James Fletcher Tarwater was born in Dandridge, Tennessee, November 4, 1847, the son of Rev. William Tarwater, a Baptist Minister. In 1863, he enlisted in the Union Army, serving in the Ninth Tennessee Cavalry until the close of the War.
Following which he came to Roane County. General Wilder and associates had started at Rockwood a coke furnace for the making of pig iron. Mr. Tarwater mined ore for this new plant, operating through the Brown Mining Company at Cardiff. He was a Director of The Roane Iron Company, one of the organizers of the Rockwood Hosiery Mills and the Harriman Hosiery Mills, a member of the American Institute of Mining Engineers.
In 1871, he was married to Rebecca Am Kendrick, a daughter of one of the early families of Roane County. They were the parents of ten children, seven living to maturity: Polk, Maud, Jack, Tom, Dorothy, Madge, and Reba. The early years of their marriage were spent south of the Tennessee River, following the ore mines. Mr. Tarwater was associated with his brothers-in-law, Capt. J.P. and W.E. Kendrick, who operated steamboats that towed the ore on barges to Chattanooga. About 1881, Mr. and Mrs. Tarwater established a Hospitable Home in Rockwood, where they were privileged to live for many years. The family was active in the business, civic and social life of Rockwood, and interested in every enterprise for its growth and promotion.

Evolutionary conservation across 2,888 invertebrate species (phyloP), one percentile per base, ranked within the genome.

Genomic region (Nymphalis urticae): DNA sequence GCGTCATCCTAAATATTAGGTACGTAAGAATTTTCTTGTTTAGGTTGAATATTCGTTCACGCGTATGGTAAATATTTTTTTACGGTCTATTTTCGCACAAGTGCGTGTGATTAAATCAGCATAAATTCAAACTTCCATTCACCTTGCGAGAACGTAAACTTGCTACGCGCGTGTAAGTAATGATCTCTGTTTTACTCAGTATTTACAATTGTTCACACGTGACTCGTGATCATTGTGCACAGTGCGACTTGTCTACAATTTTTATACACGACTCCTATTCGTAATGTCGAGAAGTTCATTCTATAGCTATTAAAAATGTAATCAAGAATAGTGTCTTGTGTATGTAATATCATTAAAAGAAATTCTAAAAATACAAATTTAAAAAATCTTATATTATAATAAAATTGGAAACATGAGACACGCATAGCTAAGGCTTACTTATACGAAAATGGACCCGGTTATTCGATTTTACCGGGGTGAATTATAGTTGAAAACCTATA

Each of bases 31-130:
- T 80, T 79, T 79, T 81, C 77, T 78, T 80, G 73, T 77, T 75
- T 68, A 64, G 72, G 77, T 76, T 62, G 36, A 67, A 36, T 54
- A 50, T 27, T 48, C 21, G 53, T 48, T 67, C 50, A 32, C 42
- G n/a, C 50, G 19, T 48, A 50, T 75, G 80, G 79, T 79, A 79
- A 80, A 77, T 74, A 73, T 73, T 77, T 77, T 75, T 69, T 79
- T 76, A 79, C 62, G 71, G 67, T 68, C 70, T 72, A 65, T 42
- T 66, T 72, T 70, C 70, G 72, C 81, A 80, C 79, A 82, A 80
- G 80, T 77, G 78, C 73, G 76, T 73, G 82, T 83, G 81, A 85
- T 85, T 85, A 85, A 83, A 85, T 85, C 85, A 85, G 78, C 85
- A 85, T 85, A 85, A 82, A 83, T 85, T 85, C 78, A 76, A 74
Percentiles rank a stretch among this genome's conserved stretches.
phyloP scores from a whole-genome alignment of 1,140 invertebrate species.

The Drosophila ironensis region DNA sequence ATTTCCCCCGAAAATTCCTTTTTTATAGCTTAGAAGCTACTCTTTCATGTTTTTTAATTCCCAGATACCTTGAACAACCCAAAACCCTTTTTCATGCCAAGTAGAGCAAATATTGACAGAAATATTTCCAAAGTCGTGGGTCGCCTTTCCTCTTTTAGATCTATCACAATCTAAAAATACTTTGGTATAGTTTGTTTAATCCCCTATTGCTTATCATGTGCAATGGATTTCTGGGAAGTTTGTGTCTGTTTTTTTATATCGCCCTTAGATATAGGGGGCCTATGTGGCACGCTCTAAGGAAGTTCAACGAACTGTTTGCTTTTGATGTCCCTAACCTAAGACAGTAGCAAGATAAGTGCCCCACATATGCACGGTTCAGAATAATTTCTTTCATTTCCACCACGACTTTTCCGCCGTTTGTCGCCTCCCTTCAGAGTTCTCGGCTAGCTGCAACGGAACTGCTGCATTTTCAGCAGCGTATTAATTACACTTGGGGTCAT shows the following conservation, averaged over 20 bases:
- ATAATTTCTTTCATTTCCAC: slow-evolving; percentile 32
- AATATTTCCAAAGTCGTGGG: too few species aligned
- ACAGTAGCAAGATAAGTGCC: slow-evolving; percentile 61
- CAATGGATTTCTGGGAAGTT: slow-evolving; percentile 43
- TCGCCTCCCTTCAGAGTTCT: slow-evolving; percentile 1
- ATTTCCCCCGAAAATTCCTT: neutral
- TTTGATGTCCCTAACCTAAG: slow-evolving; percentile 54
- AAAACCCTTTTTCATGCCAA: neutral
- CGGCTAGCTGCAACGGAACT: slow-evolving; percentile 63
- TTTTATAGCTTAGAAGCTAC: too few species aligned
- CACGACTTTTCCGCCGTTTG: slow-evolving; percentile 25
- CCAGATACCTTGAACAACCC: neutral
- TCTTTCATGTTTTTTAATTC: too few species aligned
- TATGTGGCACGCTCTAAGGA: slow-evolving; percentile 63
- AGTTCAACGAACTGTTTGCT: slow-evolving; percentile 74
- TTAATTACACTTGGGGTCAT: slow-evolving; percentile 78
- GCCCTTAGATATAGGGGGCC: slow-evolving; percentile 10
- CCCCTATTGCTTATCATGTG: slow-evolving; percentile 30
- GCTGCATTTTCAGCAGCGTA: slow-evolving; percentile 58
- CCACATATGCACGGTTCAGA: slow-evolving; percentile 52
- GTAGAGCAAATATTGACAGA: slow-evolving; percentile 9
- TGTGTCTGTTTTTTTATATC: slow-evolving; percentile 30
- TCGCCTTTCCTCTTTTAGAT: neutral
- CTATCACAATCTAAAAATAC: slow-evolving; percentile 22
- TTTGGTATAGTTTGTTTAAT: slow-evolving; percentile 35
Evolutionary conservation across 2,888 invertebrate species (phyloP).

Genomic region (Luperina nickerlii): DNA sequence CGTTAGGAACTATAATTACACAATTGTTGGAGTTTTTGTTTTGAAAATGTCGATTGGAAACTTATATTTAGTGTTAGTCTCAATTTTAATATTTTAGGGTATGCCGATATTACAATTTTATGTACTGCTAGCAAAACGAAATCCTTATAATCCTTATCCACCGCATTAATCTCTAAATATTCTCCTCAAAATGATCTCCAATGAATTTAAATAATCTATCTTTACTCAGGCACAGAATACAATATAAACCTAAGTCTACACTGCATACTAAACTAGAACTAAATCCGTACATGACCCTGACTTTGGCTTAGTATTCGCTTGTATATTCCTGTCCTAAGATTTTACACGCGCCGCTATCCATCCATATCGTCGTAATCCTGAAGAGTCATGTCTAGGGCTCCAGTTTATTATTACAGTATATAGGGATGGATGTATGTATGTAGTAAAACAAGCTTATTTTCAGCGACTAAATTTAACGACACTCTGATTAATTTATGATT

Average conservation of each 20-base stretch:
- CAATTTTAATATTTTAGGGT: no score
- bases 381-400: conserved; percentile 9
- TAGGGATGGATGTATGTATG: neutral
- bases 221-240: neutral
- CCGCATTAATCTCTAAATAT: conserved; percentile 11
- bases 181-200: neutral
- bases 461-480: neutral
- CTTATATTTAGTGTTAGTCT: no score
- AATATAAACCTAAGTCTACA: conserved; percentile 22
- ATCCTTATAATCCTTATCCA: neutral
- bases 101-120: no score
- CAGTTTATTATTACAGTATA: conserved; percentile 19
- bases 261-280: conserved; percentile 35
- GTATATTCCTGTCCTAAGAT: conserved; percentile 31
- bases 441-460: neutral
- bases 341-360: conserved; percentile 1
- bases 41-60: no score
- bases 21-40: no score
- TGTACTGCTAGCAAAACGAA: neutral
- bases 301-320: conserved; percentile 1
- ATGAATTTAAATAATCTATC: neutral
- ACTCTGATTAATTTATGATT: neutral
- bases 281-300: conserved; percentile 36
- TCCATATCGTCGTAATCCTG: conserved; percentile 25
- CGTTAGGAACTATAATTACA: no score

Mrs. Tarwater was a charter member of the local Christian Church; and Mr. Tarwater was an Elder.